Read reflections and testimonies written by Holocaust survivors in their own words.

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  • Step into a Photo

    The smiling children sitting on the well-worn step are my brother Joe and me. We look happy because our mother is in the house about to have our baby brother. We know nothing about her not being able to go to the hospital because we are Jewish. The battered wooden door behind us is dense and solid, so we cannot hear any noises coming from the inside. When new, this door must have been especially elegant because of the intricate paneling that is embossed on its lower part. The photo was taken 84 years ago. 

    Tags:   susan warsingerechoes of memory, volume 14antisemitismanti-jewish legislationboycottsmemoryfamily

  • Sofie’s Memorial

    In August 2008, my son Mike and I traveled to Prague to see my birthplace, explore the city, and pay our respects to Sofie, my grandmother. First, we explored the world of Bohemian beer. Mike wondered whether Josef Stein, Mike’s great-grandfather, played a role in selling hops, yeast, and barley to brewers in Eastern Europe? Mike often recreated historic beers, and he was eager to learn if Josef had any beer-brewing experiences.

    Tags:   peter steinechoes of memory, volume 14praguetheresienstadtcrematoriafoodmemorygrandparents

  • My Community

    There are many places I have lived in since 1939, when I was thrown out of my house and first had to relocate. This was in Poland and my mother, sister, and I were trying desperately to survive under the Soviet, and then German occupation. My community at that time were the other frightened people who were also trying to find a safe place. After the Germans occupied us, being Jewish, we had only one destination and that was a concentration camp and death.

    Tags:   halina yasharoff peabodyechoes of memory, volume 14occupied polandimmigrationisraelfamilyunited kingdommemory

  • Putting a Name to a Hidden Face

    Two of the most precious photographs I have of my family were taken at my brit milah, the ritual circumcision ceremony performed on all male Jewish babies when they are eight days old. Because I was born a year and a half into the Nazi occupation of the Netherlands, my parents’ friends counseled against a circumcision. “It will identify him as being Jewish,” they said. My parents’ dilemma was solved when a pediatrician who examined me shortly after I was born told my father that I needed “a minor operation, called a circumcision.” My father then reminded him of our Jewish tradition and that I would be ritually circumcised. That is how family and friends came to gather in our home on December 1, 1941, to observe this first milestone of a Jewish life.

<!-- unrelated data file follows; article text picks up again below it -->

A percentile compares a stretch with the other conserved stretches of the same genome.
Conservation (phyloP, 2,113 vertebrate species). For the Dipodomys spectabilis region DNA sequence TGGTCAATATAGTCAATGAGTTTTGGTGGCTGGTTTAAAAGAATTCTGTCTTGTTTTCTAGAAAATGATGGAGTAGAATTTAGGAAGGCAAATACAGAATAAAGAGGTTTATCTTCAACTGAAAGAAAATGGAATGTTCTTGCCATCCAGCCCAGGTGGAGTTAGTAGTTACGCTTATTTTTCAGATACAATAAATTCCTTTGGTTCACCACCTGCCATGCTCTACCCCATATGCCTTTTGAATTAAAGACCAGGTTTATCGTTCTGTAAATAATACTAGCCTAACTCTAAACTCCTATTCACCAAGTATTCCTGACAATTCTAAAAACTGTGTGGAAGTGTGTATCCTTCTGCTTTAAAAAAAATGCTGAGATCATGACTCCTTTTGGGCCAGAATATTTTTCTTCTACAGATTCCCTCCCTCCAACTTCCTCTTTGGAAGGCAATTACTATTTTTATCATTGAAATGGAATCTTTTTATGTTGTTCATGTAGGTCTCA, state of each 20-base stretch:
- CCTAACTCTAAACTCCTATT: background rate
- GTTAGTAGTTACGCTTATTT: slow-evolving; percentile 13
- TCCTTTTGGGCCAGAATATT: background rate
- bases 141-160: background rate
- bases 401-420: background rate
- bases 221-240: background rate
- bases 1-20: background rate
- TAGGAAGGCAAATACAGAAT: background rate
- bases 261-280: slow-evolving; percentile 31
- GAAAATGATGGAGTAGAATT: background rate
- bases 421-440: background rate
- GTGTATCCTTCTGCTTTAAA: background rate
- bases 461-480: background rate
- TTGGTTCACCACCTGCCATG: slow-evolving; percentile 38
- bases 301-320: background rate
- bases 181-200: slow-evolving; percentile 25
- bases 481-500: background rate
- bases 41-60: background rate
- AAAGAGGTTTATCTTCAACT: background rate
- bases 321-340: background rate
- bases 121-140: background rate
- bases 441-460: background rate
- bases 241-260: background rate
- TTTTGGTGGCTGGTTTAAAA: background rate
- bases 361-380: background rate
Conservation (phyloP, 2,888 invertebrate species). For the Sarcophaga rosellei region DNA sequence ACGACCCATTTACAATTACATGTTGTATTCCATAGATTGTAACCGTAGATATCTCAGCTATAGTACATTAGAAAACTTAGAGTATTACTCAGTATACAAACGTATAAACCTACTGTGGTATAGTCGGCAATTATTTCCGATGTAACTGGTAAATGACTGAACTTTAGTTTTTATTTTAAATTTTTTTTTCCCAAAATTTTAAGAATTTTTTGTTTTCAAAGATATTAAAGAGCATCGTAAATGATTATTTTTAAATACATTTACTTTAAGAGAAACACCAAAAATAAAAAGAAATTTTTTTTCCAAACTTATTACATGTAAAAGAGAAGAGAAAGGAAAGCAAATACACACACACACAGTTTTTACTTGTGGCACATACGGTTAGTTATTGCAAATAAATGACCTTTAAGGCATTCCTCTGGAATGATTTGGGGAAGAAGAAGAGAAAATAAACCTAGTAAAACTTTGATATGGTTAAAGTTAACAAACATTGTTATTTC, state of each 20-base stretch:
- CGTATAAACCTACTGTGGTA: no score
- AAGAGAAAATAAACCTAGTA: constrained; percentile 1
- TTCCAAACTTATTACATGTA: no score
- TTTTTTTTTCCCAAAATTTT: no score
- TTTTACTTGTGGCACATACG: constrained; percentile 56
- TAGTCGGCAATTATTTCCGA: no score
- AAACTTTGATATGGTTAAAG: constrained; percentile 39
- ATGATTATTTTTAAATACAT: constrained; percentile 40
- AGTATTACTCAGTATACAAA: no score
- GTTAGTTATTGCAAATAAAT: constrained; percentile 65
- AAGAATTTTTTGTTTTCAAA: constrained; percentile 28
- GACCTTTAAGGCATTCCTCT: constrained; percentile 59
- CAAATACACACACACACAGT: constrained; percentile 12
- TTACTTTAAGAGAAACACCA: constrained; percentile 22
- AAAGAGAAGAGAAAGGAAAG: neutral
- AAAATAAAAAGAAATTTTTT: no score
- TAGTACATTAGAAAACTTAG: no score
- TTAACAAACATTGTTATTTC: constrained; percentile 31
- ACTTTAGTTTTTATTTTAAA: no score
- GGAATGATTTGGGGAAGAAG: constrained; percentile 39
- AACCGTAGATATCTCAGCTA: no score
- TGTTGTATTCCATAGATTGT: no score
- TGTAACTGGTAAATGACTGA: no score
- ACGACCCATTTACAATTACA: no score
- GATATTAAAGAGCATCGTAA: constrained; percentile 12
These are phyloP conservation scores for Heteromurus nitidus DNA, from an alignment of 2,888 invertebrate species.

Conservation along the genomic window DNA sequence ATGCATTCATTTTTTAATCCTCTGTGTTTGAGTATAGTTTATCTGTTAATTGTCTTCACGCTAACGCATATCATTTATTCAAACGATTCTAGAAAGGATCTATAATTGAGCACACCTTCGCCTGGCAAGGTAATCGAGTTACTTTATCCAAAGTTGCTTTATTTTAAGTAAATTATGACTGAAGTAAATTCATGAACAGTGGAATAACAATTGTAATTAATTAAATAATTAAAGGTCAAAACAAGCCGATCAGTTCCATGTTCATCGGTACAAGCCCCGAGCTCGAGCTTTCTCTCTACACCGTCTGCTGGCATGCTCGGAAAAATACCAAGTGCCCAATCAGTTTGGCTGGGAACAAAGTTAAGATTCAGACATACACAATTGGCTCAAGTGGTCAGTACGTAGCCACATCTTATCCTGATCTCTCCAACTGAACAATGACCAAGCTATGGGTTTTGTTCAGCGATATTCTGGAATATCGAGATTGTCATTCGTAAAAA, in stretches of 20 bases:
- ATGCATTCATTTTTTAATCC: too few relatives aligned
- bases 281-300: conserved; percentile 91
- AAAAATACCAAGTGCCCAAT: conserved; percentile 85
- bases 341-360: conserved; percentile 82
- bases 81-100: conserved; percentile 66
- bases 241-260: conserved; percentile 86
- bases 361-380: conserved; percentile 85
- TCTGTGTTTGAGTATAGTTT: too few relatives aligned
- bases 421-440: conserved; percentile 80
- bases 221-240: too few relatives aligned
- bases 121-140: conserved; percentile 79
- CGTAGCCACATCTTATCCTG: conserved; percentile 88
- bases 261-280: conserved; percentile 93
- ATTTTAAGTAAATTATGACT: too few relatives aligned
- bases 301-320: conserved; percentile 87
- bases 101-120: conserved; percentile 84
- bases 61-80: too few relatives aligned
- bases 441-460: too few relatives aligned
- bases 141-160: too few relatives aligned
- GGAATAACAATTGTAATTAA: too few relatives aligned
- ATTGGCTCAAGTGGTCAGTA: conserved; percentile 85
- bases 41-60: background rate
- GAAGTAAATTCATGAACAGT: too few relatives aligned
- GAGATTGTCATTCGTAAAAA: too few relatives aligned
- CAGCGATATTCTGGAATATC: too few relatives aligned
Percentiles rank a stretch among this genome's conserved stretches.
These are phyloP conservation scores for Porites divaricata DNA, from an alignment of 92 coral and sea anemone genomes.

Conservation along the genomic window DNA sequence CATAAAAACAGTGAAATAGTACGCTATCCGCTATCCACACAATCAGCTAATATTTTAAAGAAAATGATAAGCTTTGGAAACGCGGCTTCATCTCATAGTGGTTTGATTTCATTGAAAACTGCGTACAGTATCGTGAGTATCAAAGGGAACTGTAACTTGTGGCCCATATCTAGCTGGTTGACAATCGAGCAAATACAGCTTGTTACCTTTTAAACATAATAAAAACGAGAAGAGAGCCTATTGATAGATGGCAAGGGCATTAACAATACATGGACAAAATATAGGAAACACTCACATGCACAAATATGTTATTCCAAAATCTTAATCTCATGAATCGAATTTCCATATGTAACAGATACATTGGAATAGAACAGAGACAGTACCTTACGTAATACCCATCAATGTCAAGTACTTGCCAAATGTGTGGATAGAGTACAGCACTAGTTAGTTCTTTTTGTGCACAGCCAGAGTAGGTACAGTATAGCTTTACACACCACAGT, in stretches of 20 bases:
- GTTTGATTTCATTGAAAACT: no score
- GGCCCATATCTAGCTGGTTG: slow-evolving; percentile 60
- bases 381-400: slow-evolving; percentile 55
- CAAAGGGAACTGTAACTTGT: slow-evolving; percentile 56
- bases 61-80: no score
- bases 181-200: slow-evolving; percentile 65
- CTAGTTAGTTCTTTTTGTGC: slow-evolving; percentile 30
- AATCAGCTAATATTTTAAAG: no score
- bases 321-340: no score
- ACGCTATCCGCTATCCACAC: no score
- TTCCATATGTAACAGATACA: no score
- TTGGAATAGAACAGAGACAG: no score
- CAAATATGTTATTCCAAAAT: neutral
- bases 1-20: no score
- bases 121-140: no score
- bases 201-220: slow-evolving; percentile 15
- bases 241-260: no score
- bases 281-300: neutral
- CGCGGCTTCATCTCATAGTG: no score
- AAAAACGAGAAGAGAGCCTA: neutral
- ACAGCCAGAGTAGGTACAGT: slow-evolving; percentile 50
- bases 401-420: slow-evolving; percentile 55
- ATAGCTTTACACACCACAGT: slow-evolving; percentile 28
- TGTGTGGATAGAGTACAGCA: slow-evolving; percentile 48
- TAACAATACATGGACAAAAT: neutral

Tags:   alfred münzerechoes of memory, volume 14hidden childrendeportationsforced laborswedenmemory

  • Aix-les-Bains

    Aix-les-Bains is an idyllic thermal bath resort located in a basin formed by the French Alps to one side and the Jura mountains to the other, and is a place frequented by such luminaries as Queen Victoria and the Aga Khan. But to me Aix stands for a way of living that has guided me since I was 15. 

    Tags:   alfred münzerechoes of memory, volume 14life after the holocaustreligionmemoryfriendsschools

  • Traits

    When I give a presentation, I almost always start by saying I am here because I was lucky. 

    Why was I lucky? Because there were people around us who risked their lives to help us and to save us, and because of the love and courage of my parents.

    Tags:   louise lawrence israëlsechoes of memory, volume 14life after the holocaustparentsfamilymemory

  • Selma Is Going to Make Aliyah

    After my husband Sidney came home from the Gulf War, we decided that we wanted to be together with our family as much as possible. This would not be an easy task, as we lived at West Point in New York, Jordana was in school in Boston, and Judith and Naomi lived in Germany, where their respective husbands were stationed. We decided to meet in Holland, during Jordana’s winter break, in February of 1992.

    Tags:   louise lawrence israëlsechoes of memory, volume 14life after the holocaustfamilyfriendsmemorybelongings

  • In Memoriam: Harry Markowicz 1937–2020

    Even if English were my mother tongue, I would not be able to express the sadness I felt when I got the news that Harry Markowicz is not with us anymore. I knew that his health was deteriorating, I knew about his time in home hospice care in the last few weeks, but the news was still devastating. 

    Tags:   peter gorogechoes of memory, volume 14memoryfriendslife after the holocaustvolunteering at the museum

  • What I Learned from My Father

    Father’s Day is just around the corner and I am looking forward to celebrating it. Being the father of six daughters and the grandfather of four fills me with joy, not to mention the expectations of surprise presents. Presents or no presents, the love of children and grandchildren is the best thing that any papa anywhere can get. And I get a lot. Unfortunately my father never had a chance to receive the same love from me. He died during the Holocaust when I, his only child, was not even two years old.

    Tags:   peter gorogechoes of memory, volume 14familyparentsforced labormemorydiariespostcards

  • Home

    The places I am longing to see again. There is a different longing for a place you know—to be able to visit any time you decide to. The longing is even greater when you know for sure you're not to see that place again. The reason is the danger of flying while having three stents in my heart with instructions not to get on a plane again.

    Tags:   agi gevaechoes of memory, volume 14israelfamilymemory

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